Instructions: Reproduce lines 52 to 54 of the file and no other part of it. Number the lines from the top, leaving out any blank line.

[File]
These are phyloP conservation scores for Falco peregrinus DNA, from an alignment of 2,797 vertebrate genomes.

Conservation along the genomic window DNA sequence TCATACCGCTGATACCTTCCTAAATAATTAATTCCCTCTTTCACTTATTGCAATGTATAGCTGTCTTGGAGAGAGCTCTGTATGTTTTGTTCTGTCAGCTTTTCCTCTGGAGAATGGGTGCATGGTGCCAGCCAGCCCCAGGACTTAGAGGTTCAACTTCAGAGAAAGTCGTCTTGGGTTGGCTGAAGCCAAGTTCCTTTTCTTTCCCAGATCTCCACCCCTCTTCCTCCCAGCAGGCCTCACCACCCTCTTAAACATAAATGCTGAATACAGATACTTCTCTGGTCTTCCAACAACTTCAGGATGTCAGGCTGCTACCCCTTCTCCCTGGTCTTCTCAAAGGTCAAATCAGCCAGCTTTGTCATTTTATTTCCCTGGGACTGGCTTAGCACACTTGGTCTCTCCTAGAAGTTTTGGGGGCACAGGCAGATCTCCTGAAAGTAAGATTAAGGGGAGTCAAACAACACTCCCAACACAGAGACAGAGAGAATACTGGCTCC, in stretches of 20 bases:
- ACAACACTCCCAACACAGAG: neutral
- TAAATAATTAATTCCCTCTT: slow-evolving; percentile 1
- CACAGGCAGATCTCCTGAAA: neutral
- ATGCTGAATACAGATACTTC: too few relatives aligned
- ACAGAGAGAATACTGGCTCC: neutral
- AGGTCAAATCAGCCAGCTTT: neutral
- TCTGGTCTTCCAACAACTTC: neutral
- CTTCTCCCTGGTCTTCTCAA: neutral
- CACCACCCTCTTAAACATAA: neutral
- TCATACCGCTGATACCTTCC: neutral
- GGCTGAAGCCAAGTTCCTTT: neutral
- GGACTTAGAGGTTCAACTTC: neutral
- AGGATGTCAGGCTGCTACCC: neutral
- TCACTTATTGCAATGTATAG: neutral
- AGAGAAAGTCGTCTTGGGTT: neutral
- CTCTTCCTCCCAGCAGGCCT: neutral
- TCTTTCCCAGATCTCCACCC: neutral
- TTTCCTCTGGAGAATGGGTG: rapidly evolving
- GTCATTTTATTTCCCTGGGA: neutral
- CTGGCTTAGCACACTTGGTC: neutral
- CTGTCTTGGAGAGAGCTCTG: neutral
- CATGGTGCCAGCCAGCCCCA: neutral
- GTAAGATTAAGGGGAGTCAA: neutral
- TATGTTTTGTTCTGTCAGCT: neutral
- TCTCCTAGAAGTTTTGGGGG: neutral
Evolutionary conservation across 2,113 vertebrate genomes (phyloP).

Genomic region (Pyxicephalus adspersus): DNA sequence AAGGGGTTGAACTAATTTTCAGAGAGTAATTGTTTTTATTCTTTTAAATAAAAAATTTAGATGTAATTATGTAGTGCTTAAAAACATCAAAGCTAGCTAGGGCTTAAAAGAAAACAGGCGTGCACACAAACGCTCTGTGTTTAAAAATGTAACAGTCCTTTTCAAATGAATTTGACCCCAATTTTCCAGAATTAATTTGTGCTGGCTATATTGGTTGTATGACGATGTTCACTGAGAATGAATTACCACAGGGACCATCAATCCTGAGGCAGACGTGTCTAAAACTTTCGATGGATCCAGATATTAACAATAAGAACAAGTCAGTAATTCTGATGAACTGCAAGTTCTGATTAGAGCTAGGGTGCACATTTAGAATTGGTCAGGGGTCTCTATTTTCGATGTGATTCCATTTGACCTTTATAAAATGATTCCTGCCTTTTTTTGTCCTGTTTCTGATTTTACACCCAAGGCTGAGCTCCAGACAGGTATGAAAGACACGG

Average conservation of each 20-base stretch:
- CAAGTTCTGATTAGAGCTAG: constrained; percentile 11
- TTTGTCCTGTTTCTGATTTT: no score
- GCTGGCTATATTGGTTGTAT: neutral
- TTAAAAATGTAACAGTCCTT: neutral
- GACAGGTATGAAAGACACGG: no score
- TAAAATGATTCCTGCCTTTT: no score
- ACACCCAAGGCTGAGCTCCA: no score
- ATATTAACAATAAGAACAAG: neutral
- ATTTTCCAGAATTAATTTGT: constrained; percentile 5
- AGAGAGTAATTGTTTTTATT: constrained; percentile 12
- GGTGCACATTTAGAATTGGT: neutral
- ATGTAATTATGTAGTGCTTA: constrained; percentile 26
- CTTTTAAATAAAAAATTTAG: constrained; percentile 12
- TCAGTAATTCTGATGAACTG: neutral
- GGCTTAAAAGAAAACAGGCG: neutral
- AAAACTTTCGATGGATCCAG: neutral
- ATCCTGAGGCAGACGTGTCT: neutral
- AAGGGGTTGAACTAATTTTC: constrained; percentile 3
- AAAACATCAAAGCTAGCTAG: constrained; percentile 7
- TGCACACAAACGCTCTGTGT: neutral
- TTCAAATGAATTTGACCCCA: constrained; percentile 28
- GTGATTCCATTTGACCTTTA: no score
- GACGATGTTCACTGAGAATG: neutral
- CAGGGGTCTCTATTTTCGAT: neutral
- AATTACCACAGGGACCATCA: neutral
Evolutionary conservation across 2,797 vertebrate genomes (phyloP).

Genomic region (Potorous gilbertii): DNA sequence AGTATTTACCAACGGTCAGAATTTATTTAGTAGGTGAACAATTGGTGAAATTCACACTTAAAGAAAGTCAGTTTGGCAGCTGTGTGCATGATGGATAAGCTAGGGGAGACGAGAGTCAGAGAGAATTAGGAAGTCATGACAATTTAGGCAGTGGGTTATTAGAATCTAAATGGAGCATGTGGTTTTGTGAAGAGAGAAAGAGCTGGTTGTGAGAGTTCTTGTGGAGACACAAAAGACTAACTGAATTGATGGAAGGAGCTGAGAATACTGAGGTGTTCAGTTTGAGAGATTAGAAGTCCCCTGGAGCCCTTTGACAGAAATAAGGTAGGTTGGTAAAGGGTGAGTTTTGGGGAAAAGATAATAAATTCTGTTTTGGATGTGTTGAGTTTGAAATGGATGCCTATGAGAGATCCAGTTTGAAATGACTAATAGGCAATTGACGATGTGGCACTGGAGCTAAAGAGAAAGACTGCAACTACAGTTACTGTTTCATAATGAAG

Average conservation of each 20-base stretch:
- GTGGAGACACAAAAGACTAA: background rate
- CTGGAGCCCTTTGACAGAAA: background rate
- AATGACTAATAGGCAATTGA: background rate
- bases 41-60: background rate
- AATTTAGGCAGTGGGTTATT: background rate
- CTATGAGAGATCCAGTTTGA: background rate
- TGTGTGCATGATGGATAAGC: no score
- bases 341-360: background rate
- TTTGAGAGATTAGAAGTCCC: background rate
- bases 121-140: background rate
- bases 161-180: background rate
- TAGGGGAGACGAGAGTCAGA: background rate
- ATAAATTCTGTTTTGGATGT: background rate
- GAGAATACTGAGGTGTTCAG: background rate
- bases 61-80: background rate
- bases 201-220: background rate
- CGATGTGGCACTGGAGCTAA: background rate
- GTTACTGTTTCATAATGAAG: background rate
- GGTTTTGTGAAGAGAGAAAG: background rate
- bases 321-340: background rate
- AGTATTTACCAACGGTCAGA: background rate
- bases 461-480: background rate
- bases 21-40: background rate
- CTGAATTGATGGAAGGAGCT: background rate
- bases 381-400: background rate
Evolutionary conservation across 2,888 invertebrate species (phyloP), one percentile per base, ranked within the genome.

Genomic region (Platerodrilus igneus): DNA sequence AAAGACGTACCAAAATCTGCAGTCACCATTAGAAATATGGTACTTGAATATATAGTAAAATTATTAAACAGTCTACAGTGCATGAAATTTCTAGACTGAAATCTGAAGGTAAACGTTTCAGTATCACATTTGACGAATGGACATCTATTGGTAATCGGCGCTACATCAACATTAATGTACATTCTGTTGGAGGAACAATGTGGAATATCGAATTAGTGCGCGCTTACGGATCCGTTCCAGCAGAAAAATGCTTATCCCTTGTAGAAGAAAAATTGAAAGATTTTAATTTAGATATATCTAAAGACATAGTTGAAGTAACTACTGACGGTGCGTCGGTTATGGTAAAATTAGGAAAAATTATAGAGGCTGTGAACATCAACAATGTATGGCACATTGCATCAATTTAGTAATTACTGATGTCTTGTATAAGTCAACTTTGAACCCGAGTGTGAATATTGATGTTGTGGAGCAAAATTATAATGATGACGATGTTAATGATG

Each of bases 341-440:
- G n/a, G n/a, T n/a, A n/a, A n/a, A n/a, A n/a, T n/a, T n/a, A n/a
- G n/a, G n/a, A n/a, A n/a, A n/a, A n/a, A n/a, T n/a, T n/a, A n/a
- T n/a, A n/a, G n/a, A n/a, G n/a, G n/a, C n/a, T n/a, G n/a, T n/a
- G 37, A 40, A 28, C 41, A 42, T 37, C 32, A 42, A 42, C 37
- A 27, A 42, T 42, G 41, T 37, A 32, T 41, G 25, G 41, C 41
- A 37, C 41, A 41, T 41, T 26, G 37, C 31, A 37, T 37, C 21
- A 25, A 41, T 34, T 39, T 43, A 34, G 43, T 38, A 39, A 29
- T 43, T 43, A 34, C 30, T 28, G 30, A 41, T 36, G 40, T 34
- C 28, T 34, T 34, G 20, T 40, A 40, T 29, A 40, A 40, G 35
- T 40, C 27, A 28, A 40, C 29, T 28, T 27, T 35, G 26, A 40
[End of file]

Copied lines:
- GTGATTCCATTTGACCTTTA: no score
- GACGATGTTCACTGAGAATG: neutral
- CAGGGGTCTCTATTTTCGAT: neutral